Air Force Academy restructuring, expanding office handling sexual assaults

U.S. Air Force Academy

CBS News

The United States Air Force Academy says it's rebuilding its sexual assault prevention and response office after a scathing internal report. Our separate, six-month CBS News investigation looked into how the academy handles assault cases. We spoke to more than a dozen current and former cadets who told us they faced retaliation from peers and military leadership for reporting sexual assaults.  

The academy's superintendent says he's now open to all ideas that would help support victims.

"It's a real opportunity for us to get out and be part of the national conversation. The reckoning, the 'Me Too' movement, the things that we're talking about," Air Force Academy superintendent Lt. Gen. Jay Silveria told the Colorado Springs Gazette.
 
Silveria said the academy is restructuring and expanding its sexual assault prevention and response office with an emphasis on better-qualified staff and prevention efforts.

"I intend to be relentless in pursing the perpetrators of these horrible crimes and holding them accountable. But I also desperately want to help all of the victims in any way that I can," Silveria said.

His remarks to the Colorado Springs Gazette came days after denying on "CBS This Morning" that the academy had a problem with the way it handles sexual assault.

"Do you think there is a problem, general, at the academy when it comes to sexual assault and how it's being handled? Do you think that there are problems there?" "CBS This Morning" co-host Gayle King asked Silveria last week.

"I don't think there are problems and let me tell you why. ... We know that across the nation and across campuses this is underreported. So I want reporting to go up so that I can provide that care, provide that support," Silveria responded.
 
Last month, the academy released a scathing investigation into its sexual assault prevention and response office, accusing former director, Teresa Beasely, of a "lack of competency" that jeopardized victim care. Beasely told CBS News she's been made a scapegoat for standing up to leadership and advocating for survivors.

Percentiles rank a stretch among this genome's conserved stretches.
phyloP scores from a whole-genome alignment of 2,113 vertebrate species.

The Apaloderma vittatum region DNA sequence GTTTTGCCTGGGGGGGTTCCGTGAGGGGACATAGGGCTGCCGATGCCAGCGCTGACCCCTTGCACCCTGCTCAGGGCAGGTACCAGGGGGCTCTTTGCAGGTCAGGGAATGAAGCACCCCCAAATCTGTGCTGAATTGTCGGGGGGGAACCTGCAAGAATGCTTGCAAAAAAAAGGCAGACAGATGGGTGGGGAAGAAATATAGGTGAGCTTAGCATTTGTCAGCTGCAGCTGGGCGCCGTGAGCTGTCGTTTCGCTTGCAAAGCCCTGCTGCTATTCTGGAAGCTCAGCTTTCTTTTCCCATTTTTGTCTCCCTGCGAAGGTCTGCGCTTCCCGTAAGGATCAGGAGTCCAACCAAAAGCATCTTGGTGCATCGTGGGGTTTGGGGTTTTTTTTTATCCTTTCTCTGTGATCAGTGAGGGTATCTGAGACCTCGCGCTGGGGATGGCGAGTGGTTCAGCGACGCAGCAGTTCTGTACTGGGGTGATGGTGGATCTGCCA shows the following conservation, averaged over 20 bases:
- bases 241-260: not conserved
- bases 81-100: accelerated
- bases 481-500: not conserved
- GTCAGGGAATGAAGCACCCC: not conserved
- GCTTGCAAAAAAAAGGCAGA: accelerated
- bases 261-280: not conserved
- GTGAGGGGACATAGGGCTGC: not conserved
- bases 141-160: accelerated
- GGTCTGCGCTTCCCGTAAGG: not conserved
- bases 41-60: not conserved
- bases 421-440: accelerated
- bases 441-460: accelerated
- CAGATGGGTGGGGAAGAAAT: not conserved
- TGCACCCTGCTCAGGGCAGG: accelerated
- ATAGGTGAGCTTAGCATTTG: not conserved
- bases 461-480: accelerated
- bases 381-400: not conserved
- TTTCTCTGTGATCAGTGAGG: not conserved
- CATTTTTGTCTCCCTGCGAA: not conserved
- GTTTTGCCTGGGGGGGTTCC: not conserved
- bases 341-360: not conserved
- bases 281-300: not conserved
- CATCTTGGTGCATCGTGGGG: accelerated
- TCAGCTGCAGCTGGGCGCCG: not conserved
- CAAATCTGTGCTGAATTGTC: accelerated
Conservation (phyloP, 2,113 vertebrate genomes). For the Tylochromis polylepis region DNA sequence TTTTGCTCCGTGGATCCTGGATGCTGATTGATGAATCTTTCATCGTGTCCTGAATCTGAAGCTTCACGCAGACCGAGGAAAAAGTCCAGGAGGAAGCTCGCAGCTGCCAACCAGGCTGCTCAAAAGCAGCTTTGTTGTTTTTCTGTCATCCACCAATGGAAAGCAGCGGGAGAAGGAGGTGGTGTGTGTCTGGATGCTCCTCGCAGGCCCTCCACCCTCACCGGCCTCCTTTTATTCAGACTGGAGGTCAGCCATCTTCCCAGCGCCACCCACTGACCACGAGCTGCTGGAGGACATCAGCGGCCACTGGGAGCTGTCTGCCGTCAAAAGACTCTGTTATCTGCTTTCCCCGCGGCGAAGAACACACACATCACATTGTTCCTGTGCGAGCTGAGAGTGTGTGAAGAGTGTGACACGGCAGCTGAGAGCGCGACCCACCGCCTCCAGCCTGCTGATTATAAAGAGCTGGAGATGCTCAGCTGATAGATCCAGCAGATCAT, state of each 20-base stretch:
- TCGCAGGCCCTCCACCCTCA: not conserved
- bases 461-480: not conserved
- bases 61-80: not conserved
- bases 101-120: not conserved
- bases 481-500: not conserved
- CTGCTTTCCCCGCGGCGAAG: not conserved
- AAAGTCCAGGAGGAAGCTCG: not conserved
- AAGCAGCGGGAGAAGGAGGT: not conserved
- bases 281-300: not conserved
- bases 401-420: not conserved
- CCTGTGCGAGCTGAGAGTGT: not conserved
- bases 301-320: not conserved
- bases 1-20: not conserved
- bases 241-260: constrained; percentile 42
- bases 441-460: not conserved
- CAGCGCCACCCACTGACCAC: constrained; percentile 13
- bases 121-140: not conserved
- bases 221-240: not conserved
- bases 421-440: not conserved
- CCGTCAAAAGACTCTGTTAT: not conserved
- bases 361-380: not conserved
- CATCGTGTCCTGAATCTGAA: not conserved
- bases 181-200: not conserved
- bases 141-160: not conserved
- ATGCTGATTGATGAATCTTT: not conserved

"Is the Air Force Academy supportive of those who report sexual assault?" "CBS This Morning" co-host Norah O'Donnell asked Beasley.

"I would have to say absolutely not. No," Beasley said.

One current cadet, who asked us to protect her identity, called it "slut shaming" and "victim blaming."

"I was terrified of reporting because I've heard of things that happen to people. And it did happen to me. So it's not horror stories," she said.
 
Silveria is also open to allowing sexually assaulted cadets to transfer to another military service academy.
 
"The focus shouldn't be on moving survivors and further disrupting survivors lives – the focus should be on reforming culture so that there aren't - isn't cases of retaliation against those who report," said former cadet Lynn Hall. She is the author of "Caged Eyes," a memoir about the way the Air Force Academy handled her sexual assault, and is on the advisory board of Protect Our Defenders.
 
"Time and time again, cadets lose their careers, they are often traumatized in ways that will affect them for the rest of their lives, and, meanwhile, perpetrators continue to graduate and serve in the armed services," Hall said.

The Air Force Academy tells CBS News that in the past five years, one cadet perpetrator of sexual assault has been convicted in a court martial proceeding. Eleven others accused of assault were pushed out of the academy.